Just after pulling into Broadacres Homes around eleven thirty, a former student with a great big smile walking with a friend calls-out, “Hey Mr. Brooks!” I ask where lunches are distributed during the summer.
“Down the hill at The Rec.”
A familiar face is a good sign on the summer’s first delivery.
A white Athens Housing Authority van pulls up to the community center, then two men unload large plastic bins and carry them inside. The containers are filled with lunches Athens residents can pick up between noon and one.
A handful of folks peer out of their windows and doors as the Bibliobike gets set up. Two women walking toward the community center are the first to ask what this is all about. After browsing, both choose Dr. Seuss books for grand-kids. Next, a first grader leading her lunch-coated baby brother by the hand emerges from the building and heads toward the rig. They immediately snatch two books with Elmo on the cover. Another first grader points to the large face on the cover of a Nelson Mandela biography and asks her great-aunt, “Who’s that?”
Yes, she wants the Mandela book, I think to myself.
“You’ll learn about him in time. Get something you know about,” the woman responds sternly.
The curious reader chooses Diary of a Wimpy Kid and Green Eggs and Ham.
These are some of the books that inspired the idea for the Bibliobike. The first is about a boy in rural Appalachia during the Great Depression who is visited by a Pack Horse Librarian. Here’s a blurb from the publisher, Simon and Schuster:
High up on a mountain, right near the tippy-top, Cal and his family squeak out a living with their farm. There’s no time for visiting or reading or learning, and that suits Cal just fine. But then a woman starts coming around with loads of books for borrowing, and Cal has to wonder if there’s something to this reading after all.
A summer without books would be tragic for a once-reluctant reader whose love of books began during the school year. Bibliobike will keep kids connected to literature.
The following is a synopsis by Lee & Low Books of Richard Wright and the Library Card, written by William Miller.
As a child, Richard Wright loves to hear the stories his family tells, and he can’t wait to learn to read stories on his own. Because his family moves often in search of work, Richard has little opportunity to go to school. With the help of his mother, Richard does finally learn to read. However, they don’t have money to buy books, and few libraries in the South in the early 1900s are open to African Americans. At age 17, Richard seeks work in Memphis and lands a job as a helper and errand boy in an optician’s office. There he enlists the aid of a co-worker, Jim Falk, himself an outsider because he is Catholic. Falk helps Richard find a way to borrow the books he craves from the library. Richard reads everything he can get his hands on and knows he will never be the same again. For him, every page is “a ticket to freedom.” Soon after, Richard sets off for Chicago to make a new life for himself in the North.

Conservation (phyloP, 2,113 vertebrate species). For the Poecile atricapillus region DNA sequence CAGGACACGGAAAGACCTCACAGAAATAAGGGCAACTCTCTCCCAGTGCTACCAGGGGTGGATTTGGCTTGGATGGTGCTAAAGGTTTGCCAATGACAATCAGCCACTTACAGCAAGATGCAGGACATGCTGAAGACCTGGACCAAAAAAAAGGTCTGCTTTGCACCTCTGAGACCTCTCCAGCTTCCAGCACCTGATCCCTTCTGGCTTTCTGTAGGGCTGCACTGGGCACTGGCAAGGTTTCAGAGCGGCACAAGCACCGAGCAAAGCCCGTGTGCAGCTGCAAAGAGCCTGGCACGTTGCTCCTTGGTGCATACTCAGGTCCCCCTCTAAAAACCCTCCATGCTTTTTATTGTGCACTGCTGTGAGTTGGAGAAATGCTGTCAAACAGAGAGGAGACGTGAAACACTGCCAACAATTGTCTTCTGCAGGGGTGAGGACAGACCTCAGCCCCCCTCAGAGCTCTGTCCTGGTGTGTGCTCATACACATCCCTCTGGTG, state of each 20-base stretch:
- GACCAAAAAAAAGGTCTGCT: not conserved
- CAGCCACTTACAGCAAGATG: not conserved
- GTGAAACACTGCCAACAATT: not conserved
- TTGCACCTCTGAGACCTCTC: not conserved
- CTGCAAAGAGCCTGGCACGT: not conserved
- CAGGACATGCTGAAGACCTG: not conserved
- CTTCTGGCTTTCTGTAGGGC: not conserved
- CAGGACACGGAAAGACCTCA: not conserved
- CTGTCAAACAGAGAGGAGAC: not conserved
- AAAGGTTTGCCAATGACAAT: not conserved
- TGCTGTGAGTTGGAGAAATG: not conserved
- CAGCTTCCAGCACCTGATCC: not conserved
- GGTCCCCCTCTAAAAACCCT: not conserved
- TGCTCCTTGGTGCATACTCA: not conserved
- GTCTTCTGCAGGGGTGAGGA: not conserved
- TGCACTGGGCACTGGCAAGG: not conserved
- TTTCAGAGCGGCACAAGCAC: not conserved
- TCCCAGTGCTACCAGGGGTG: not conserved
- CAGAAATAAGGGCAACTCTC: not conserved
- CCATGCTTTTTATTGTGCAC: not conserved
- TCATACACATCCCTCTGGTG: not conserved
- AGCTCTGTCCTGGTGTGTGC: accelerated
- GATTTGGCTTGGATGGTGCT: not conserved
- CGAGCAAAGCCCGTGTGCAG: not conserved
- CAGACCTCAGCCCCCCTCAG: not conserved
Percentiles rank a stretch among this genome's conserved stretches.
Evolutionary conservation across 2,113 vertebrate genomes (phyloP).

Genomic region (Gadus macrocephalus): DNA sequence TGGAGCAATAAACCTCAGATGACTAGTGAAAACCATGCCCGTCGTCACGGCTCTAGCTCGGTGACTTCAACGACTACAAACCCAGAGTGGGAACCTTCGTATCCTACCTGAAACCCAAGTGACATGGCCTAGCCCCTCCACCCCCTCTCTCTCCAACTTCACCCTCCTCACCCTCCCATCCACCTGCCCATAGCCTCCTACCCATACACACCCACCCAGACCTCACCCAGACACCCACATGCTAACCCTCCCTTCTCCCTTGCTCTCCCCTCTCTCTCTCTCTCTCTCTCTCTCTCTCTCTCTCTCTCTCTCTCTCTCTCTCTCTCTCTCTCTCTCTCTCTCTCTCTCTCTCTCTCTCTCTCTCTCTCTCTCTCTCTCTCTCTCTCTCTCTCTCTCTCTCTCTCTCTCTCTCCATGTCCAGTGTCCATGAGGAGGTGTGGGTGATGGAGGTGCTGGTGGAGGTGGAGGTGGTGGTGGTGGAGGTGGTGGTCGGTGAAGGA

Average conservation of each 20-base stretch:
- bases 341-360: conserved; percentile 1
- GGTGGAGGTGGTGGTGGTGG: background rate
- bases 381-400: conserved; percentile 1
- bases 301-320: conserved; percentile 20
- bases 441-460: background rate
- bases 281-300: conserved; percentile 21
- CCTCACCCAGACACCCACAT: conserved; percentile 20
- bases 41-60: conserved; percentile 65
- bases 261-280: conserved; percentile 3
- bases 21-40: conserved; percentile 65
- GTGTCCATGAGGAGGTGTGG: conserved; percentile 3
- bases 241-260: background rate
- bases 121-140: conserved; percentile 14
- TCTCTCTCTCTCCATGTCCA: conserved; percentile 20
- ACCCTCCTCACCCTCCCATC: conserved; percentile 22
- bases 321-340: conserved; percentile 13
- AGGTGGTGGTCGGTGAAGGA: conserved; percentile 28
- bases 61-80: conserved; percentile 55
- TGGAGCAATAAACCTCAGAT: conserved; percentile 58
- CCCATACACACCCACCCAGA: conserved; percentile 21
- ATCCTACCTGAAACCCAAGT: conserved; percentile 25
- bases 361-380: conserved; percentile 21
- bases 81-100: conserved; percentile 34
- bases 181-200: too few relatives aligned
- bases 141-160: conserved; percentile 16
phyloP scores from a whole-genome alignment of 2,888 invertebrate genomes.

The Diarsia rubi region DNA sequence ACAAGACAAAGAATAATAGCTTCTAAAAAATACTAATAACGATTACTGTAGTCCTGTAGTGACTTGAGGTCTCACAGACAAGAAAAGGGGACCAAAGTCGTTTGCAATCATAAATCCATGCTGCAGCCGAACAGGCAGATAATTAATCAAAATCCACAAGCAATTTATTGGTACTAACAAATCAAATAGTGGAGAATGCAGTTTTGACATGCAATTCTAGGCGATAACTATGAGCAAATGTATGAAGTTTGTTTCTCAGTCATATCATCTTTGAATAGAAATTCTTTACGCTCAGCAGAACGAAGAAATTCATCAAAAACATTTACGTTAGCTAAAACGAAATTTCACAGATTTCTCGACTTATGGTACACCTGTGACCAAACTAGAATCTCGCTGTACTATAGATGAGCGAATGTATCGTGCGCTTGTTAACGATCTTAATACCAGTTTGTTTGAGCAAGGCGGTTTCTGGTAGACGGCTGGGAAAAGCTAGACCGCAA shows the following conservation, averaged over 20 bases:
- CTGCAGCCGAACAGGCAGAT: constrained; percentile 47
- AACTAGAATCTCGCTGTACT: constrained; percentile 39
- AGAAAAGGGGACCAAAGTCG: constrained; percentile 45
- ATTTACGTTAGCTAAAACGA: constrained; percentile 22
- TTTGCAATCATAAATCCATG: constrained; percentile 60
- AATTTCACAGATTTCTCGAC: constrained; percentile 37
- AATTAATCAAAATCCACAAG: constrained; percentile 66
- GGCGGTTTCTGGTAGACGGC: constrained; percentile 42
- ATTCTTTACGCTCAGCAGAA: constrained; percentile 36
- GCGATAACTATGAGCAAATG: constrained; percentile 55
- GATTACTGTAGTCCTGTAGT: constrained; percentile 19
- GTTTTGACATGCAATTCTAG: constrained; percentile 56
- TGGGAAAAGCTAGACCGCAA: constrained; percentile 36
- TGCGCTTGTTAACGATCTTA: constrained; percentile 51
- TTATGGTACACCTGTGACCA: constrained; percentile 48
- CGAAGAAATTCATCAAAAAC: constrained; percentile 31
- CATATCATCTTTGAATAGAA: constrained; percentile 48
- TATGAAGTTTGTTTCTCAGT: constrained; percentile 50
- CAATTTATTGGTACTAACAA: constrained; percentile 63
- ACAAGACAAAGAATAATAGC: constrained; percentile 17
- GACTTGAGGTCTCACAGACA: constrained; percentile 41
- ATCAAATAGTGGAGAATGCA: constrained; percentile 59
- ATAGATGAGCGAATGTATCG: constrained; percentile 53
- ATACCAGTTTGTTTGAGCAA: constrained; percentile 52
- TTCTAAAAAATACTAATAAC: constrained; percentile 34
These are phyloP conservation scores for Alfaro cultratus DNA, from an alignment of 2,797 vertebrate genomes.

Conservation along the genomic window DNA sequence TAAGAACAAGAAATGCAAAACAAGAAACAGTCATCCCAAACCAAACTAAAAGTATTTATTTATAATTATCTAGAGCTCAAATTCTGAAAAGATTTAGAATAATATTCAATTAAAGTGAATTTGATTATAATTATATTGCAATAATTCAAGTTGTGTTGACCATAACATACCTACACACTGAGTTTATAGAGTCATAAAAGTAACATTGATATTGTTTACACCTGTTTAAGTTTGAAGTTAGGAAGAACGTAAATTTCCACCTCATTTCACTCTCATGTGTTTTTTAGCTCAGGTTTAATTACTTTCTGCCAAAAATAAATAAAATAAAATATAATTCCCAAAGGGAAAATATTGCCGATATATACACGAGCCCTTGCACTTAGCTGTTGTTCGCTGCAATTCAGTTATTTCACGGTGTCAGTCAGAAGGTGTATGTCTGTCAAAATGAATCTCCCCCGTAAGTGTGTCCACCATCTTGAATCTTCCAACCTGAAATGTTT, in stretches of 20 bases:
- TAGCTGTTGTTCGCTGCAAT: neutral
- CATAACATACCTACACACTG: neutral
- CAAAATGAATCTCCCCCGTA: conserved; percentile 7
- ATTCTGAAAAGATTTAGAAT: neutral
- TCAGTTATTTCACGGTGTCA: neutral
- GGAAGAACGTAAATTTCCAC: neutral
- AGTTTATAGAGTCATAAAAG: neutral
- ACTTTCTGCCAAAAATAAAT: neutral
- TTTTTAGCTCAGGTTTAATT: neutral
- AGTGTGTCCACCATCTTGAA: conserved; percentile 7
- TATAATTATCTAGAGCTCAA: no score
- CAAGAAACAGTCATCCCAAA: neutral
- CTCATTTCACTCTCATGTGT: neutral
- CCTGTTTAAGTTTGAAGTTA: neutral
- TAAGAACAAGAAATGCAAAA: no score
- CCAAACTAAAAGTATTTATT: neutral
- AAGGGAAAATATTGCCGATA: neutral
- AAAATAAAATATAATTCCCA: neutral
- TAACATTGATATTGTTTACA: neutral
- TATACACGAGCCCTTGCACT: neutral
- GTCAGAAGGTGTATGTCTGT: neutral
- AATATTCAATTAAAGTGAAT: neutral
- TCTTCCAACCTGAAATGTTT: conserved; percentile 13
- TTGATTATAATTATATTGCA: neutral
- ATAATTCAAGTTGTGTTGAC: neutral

Gregory Christie’s evocative illustrations capture the Jim Crow South superbly. Click here to read a conversation I had with Christie for Literacyhead Magazine in 2011.
Waiting for the Biblioburro, written by Monica Brown, is the bilingual story of librarian and teacher Luis Soriano Bohórquez. He travels with two burros loaded with books to rural villages in Columbia. Carlos Rendón Zipagauta directed a documentary for PBS about Bohórquez and you can visit Luis Soriano Bohórquez’s blog here.
Jeanette Winter’s book, The Librarian of Basra: A True Story from Iraq, is about an Iraqi woman who has been a librarian for fourteen years. When war comes to her city, she struggles to save thousands of books from destruction.
Mom drove me to shifts at my first job at the Camden County Public Library in Kingsland, Georgia. At the age of fourteen, my sole task at the library was re-shelving books. I hated it. At the time, I planned on being a professional skater or soccer player, so spending quiet hours indoors was the last thing I wanted to. It’s curious how things work out.